The Wikipedia entry engages in sly accusations, as is usual for them, since the authors are never identified.  Rumsfeld emphasizes that he was Dick Cheney’s patron, as though that would reflect well on him.  “Eight retired generals and admirals called for Rumsfeld to resign in early 2006 in what was called the "Generals Revolt", accusing him of "abysmal" military planning and lack of strategic competence.”  “After his retirement from government, Rumsfeld criticized former fellow Cabinet member Condoleezza Rice, Secretary of State in his memoir, asserting that she was basically unfit for office. In 2011 she responded, saying that Rumsfeld "doesn't know what he's talking about. The reader may imagine what can be correct about the conflicted matter.”  Politics is a stone-throwing culture.

Turning now to the film-maker.  Errol Mark Morris (born February 5, 1948) is an American film director primarily of documentaries examining and investigating, among other things, authorities and eccentrics. He is perhaps best known and most revered for his 1988 documentary The Thin Blue Line, commonly cited among the best and most influential documentaries ever made. In 2003, his documentary film The Fog of War: Eleven Lessons from the Life of Robert S. McNamara won the Academy Award for Best Documentary Feature. “  (Still Wikipedia.)

“Morris was able to talk his way into Princeton University, where he began studying the history of science, a topic in which he had "absolutely no background." His concentration was in the history of physics, and he was bored and unsuccessful in the prerequisite physics classes he had to take. This, together with his antagonistic relationship with his advisor Thomas Kuhn ('You won't even look through my telescope.' And his response was 'Errol, it's not a telescope, it's a kaleidoscope.’) ensured that his stay at Princeton would be short.”  Thomas Kuhn is a hero of mine, often hard to understand but a trail-breaker.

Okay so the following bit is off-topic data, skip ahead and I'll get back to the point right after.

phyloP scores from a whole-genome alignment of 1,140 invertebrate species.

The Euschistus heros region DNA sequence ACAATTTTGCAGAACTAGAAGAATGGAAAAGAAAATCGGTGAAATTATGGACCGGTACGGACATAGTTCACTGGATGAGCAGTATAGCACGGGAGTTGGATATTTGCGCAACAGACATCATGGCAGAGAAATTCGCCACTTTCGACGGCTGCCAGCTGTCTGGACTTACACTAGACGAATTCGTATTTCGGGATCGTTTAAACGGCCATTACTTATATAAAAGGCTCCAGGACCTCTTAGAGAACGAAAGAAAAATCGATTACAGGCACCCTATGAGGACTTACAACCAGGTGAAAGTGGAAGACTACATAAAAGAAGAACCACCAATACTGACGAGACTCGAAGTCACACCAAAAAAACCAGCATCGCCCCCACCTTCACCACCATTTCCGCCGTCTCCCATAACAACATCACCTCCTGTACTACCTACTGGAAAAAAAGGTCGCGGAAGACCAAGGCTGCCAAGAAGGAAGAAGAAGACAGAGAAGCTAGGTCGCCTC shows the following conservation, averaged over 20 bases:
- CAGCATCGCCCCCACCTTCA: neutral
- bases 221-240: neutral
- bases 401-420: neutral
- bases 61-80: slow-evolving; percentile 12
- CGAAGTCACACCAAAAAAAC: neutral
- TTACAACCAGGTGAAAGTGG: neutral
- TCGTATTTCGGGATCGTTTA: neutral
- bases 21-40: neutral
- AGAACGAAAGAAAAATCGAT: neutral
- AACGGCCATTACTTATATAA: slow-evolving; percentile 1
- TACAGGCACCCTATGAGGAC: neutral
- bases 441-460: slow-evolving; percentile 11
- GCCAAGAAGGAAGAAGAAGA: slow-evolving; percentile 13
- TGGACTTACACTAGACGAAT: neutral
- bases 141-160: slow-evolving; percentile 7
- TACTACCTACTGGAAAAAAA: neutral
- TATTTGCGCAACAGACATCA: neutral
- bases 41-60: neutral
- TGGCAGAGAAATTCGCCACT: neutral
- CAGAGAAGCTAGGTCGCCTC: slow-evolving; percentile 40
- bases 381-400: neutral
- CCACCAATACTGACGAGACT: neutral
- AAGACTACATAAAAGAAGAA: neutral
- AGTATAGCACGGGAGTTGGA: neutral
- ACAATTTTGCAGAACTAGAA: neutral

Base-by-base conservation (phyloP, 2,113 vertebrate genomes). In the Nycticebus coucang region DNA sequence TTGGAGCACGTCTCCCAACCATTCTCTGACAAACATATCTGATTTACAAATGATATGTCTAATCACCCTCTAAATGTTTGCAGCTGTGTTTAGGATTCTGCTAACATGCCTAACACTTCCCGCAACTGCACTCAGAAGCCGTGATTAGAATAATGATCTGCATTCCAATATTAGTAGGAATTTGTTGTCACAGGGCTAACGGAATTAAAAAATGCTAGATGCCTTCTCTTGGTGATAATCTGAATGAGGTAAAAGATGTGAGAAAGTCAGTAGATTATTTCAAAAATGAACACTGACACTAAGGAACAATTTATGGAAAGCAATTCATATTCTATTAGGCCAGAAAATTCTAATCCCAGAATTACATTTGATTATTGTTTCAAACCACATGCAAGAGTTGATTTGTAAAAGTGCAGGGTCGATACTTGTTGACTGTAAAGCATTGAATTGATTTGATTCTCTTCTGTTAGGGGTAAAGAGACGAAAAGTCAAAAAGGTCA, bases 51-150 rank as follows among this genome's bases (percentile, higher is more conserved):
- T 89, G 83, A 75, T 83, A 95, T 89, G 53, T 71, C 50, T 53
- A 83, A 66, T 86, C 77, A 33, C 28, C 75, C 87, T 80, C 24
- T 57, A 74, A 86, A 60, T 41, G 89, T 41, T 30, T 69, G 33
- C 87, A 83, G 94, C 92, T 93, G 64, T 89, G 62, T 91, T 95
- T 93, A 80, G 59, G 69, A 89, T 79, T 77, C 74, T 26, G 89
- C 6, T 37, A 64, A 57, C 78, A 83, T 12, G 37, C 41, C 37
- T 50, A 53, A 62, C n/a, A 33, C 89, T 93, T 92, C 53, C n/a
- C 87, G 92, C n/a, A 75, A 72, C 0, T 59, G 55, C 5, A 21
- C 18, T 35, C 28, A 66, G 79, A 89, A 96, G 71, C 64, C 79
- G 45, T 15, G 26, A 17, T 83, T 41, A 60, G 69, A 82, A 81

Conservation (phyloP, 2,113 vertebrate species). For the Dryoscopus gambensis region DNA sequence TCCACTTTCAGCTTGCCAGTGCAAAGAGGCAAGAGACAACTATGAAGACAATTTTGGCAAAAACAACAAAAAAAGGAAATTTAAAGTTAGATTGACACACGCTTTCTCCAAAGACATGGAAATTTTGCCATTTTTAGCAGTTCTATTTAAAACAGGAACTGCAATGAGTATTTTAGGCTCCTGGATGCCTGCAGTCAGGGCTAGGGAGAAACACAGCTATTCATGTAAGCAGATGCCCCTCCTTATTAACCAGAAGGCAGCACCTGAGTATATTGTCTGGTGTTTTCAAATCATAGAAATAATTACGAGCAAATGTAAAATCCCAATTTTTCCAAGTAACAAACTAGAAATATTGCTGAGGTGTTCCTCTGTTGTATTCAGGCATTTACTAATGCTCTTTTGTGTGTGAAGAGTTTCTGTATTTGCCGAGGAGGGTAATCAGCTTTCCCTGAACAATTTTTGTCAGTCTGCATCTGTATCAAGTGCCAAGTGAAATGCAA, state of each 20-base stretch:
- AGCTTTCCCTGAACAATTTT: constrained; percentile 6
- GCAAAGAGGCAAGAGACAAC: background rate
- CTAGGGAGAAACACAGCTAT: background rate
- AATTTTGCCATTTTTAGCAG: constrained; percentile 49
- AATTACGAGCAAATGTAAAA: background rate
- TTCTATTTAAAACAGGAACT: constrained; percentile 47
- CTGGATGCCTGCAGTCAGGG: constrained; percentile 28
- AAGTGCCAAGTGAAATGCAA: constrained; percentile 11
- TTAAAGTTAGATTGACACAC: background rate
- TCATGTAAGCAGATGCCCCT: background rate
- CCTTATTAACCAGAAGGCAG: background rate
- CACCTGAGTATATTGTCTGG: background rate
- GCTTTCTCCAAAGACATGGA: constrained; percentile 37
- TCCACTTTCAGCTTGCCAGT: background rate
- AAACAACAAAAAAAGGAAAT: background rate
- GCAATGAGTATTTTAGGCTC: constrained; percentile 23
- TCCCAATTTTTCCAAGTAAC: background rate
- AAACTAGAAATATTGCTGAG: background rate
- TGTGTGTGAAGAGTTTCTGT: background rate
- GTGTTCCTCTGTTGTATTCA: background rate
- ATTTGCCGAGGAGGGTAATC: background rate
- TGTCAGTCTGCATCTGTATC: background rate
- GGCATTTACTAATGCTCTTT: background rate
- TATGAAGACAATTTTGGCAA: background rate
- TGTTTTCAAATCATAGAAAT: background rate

There are other enlightenments:  in his youth Morris was a big fan of the Oz series as well as horror films.  His first big hit film was “Gates of Heaven” about the pet cemetery business.  Other big hits included “The Thin Blue Line” about killers and “The Fog of War” about Robert McNamara.  If Rumsfeld knew about Morris’ history, he was not just unknowing but stupid to agree to this film.  But he doesn’t know that he can look so bad, squinting and grinning into the camera. 

He doesn’t realize that perhaps his biggest blunder, something he thought he knew but didn’t, was that Trump was not competent, not on his side, not a Republican, and not sustainable as president.  Which raises the question of what unknowns lurk behind the known public persona of Rumsfeld.

Why do they always try to look like cowboys?
This is the cover of the CD version, read by himself.